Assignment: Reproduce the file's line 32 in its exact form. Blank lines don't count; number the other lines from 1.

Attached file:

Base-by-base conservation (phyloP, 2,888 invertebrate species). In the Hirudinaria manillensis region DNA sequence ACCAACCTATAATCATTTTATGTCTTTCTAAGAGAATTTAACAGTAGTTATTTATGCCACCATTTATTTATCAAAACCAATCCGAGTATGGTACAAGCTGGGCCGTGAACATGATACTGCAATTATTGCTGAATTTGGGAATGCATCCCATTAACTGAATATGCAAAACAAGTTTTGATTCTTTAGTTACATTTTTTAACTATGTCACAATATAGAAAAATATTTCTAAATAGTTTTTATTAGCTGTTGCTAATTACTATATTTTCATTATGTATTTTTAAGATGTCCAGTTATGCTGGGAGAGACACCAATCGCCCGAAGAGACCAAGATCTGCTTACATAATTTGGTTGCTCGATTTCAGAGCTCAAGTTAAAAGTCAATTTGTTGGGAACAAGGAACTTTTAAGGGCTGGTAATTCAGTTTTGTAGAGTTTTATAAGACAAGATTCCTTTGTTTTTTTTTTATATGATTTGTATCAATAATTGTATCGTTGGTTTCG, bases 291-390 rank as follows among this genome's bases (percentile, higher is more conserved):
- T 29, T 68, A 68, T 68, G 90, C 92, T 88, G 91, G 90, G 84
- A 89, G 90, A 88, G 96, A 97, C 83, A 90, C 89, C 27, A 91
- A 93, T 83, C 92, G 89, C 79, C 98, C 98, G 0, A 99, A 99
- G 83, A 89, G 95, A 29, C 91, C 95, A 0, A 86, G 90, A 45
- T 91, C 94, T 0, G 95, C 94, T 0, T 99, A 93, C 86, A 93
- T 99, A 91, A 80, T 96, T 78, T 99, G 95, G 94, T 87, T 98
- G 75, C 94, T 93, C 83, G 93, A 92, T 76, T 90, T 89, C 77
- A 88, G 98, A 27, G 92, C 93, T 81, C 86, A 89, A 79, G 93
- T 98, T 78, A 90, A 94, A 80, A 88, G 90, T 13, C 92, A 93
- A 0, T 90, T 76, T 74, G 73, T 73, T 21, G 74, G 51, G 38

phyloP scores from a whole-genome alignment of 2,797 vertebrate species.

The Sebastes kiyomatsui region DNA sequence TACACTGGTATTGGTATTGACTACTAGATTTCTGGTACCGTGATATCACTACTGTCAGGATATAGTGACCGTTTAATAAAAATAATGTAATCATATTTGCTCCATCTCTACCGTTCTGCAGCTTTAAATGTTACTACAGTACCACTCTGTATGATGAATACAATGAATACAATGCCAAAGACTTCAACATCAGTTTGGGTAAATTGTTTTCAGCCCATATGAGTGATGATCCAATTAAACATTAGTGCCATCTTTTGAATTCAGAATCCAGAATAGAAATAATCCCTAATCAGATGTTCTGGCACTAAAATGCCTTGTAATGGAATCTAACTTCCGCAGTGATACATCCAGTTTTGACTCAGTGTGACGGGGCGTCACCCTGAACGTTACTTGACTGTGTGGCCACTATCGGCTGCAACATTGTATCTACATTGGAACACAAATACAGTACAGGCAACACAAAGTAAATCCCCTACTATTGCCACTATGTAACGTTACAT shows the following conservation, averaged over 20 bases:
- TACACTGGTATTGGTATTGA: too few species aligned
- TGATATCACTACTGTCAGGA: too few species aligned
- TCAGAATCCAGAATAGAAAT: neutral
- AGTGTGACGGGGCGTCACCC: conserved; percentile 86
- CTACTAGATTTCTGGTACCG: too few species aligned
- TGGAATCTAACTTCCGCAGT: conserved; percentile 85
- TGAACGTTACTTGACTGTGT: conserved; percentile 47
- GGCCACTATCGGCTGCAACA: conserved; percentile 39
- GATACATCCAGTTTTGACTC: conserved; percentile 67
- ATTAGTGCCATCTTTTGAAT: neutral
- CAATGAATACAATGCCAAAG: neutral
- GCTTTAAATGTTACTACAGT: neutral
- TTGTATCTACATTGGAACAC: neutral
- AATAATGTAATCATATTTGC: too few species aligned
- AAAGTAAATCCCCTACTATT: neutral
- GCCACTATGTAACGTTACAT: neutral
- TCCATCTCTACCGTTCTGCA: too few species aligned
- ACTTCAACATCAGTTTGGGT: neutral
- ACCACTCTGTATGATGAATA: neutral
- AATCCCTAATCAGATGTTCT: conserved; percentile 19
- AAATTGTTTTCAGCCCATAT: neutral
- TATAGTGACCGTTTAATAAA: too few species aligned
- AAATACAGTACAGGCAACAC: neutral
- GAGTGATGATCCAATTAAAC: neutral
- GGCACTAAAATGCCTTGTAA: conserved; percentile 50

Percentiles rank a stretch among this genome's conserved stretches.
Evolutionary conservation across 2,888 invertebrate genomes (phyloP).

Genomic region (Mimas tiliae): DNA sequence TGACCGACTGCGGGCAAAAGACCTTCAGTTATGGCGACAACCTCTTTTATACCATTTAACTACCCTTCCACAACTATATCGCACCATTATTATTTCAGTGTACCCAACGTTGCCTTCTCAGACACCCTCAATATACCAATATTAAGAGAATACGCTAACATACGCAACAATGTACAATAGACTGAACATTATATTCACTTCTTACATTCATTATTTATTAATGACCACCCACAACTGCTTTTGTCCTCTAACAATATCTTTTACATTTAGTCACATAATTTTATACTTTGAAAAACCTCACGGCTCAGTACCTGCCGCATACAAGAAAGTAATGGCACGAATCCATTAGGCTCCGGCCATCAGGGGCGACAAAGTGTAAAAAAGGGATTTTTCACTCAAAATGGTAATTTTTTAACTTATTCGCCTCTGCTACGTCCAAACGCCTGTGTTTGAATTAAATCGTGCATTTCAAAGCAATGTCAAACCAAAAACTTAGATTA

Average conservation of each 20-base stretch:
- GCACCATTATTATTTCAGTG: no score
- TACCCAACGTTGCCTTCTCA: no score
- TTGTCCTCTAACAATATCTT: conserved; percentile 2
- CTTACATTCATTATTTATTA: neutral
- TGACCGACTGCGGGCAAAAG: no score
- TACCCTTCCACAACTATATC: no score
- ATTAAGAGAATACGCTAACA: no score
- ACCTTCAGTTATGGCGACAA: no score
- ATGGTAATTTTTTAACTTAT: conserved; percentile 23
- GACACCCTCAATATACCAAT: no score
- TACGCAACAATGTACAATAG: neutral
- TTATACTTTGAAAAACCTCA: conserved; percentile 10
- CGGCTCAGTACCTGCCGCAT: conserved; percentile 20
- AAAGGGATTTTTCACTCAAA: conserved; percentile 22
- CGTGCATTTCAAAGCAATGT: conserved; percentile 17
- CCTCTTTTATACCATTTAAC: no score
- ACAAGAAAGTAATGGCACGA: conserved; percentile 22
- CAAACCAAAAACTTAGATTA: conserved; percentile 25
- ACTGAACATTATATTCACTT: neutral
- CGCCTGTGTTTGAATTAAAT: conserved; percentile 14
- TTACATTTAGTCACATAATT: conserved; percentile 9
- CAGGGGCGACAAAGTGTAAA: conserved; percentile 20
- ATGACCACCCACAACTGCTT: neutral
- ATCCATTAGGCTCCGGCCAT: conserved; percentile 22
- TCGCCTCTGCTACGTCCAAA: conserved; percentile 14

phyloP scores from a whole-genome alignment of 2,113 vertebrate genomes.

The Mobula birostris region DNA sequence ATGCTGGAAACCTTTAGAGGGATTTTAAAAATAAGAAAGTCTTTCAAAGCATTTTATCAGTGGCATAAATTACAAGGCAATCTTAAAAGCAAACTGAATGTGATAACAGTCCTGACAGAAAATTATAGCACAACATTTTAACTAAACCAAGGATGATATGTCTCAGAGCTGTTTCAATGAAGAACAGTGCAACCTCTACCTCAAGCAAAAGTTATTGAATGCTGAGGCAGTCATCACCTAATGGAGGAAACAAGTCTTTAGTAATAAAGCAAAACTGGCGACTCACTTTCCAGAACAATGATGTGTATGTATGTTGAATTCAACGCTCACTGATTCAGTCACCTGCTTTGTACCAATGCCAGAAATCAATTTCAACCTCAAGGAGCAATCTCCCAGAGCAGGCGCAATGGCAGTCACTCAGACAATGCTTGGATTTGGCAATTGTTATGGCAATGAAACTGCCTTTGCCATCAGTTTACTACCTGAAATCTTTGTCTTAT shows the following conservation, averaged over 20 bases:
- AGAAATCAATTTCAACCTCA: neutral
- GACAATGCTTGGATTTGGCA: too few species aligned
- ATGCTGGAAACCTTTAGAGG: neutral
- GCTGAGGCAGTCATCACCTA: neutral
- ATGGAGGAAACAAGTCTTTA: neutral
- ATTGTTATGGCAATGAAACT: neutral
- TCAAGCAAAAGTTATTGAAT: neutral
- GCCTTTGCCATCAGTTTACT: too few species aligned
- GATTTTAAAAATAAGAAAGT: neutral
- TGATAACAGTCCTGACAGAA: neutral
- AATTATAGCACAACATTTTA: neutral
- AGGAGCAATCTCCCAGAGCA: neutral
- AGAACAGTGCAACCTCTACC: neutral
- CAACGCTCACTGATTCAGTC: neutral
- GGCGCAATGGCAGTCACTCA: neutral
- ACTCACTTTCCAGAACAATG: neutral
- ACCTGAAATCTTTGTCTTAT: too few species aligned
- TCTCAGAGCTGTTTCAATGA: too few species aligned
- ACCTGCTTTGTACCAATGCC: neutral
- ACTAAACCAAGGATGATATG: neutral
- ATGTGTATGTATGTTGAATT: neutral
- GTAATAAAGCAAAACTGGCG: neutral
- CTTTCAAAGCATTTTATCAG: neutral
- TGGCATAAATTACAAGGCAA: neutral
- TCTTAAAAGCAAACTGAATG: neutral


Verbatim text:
- ACCACTCTGTATGATGAATA: neutral